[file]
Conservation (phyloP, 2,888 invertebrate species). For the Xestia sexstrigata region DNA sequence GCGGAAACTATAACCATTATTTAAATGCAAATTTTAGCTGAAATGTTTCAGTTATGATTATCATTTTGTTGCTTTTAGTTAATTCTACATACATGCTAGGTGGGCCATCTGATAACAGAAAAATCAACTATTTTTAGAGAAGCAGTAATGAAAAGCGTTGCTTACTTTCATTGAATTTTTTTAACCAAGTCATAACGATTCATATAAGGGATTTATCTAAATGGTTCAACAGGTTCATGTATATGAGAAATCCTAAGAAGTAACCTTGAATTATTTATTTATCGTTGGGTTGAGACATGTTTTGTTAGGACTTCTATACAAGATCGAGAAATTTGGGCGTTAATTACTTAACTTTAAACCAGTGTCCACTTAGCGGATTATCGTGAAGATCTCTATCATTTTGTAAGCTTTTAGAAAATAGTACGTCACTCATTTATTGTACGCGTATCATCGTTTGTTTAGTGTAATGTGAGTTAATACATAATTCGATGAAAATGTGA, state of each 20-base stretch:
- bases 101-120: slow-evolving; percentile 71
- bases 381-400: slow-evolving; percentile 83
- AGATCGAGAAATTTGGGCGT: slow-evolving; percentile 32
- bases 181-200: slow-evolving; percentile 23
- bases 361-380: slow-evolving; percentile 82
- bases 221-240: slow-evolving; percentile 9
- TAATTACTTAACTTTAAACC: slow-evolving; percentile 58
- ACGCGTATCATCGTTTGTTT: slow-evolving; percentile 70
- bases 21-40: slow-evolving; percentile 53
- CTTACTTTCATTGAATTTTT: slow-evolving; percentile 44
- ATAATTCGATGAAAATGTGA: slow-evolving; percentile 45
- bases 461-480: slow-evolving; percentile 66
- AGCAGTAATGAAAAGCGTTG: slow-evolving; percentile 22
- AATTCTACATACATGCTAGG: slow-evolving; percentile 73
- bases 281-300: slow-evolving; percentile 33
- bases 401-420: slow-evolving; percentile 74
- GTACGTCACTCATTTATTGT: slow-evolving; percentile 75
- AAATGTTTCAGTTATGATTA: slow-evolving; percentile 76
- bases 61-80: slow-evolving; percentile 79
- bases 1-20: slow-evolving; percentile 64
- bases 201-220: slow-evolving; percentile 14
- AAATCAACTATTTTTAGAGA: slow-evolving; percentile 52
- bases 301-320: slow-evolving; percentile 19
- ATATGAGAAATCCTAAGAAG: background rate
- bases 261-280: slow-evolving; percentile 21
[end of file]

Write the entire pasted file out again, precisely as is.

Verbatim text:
Conservation (phyloP, 2,888 invertebrate species). For the Xestia sexstrigata region DNA sequence GCGGAAACTATAACCATTATTTAAATGCAAATTTTAGCTGAAATGTTTCAGTTATGATTATCATTTTGTTGCTTTTAGTTAATTCTACATACATGCTAGGTGGGCCATCTGATAACAGAAAAATCAACTATTTTTAGAGAAGCAGTAATGAAAAGCGTTGCTTACTTTCATTGAATTTTTTTAACCAAGTCATAACGATTCATATAAGGGATTTATCTAAATGGTTCAACAGGTTCATGTATATGAGAAATCCTAAGAAGTAACCTTGAATTATTTATTTATCGTTGGGTTGAGACATGTTTTGTTAGGACTTCTATACAAGATCGAGAAATTTGGGCGTTAATTACTTAACTTTAAACCAGTGTCCACTTAGCGGATTATCGTGAAGATCTCTATCATTTTGTAAGCTTTTAGAAAATAGTACGTCACTCATTTATTGTACGCGTATCATCGTTTGTTTAGTGTAATGTGAGTTAATACATAATTCGATGAAAATGTGA, state of each 20-base stretch:
- bases 101-120: slow-evolving; percentile 71
- bases 381-400: slow-evolving; percentile 83
- AGATCGAGAAATTTGGGCGT: slow-evolving; percentile 32
- bases 181-200: slow-evolving; percentile 23
- bases 361-380: slow-evolving; percentile 82
- bases 221-240: slow-evolving; percentile 9
- TAATTACTTAACTTTAAACC: slow-evolving; percentile 58
- ACGCGTATCATCGTTTGTTT: slow-evolving; percentile 70
- bases 21-40: slow-evolving; percentile 53
- CTTACTTTCATTGAATTTTT: slow-evolving; percentile 44
- ATAATTCGATGAAAATGTGA: slow-evolving; percentile 45
- bases 461-480: slow-evolving; percentile 66
- AGCAGTAATGAAAAGCGTTG: slow-evolving; percentile 22
- AATTCTACATACATGCTAGG: slow-evolving; percentile 73
- bases 281-300: slow-evolving; percentile 33
- bases 401-420: slow-evolving; percentile 74
- GTACGTCACTCATTTATTGT: slow-evolving; percentile 75
- AAATGTTTCAGTTATGATTA: slow-evolving; percentile 76
- bases 61-80: slow-evolving; percentile 79
- bases 1-20: slow-evolving; percentile 64
- bases 201-220: slow-evolving; percentile 14
- AAATCAACTATTTTTAGAGA: slow-evolving; percentile 52
- bases 301-320: slow-evolving; percentile 19
- ATATGAGAAATCCTAAGAAG: background rate
- bases 261-280: slow-evolving; percentile 21